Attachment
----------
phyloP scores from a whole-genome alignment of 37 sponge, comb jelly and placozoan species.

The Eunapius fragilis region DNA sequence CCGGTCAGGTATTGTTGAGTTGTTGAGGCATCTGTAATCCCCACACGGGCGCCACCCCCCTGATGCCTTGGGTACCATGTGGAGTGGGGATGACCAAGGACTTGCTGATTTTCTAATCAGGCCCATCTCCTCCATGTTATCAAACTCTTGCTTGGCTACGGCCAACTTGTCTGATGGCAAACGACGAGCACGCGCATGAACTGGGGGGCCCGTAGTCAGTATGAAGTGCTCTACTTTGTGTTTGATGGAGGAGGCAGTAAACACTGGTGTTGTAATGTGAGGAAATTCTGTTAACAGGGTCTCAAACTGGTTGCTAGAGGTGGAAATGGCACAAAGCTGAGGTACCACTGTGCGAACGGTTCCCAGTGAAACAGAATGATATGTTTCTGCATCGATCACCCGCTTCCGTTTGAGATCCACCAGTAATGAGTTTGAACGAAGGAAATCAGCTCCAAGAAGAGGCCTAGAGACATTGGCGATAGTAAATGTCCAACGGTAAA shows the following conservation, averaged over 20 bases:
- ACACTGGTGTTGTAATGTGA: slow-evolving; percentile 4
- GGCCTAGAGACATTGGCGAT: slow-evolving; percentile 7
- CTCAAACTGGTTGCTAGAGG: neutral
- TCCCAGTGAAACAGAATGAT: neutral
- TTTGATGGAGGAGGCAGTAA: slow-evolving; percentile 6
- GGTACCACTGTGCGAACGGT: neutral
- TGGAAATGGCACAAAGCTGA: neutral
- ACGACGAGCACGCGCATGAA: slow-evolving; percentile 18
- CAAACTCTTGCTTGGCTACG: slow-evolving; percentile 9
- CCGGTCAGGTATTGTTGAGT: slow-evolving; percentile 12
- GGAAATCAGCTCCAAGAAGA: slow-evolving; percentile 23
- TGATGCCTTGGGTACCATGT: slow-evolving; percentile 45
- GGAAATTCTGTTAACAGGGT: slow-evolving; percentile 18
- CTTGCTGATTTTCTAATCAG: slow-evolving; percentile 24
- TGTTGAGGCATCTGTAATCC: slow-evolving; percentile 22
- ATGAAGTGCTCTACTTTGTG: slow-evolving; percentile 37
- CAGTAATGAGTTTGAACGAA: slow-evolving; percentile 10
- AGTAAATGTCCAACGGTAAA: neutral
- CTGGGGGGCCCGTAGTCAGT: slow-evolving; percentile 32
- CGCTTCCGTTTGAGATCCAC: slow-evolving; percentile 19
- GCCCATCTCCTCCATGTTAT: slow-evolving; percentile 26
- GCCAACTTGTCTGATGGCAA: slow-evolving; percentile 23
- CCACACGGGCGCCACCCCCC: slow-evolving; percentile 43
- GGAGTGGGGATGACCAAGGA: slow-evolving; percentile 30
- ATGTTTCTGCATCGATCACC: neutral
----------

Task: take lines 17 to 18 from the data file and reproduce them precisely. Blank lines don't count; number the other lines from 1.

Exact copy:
- TGTTGAGGCATCTGTAATCC: slow-evolving; percentile 22
- ATGAAGTGCTCTACTTTGTG: slow-evolving; percentile 37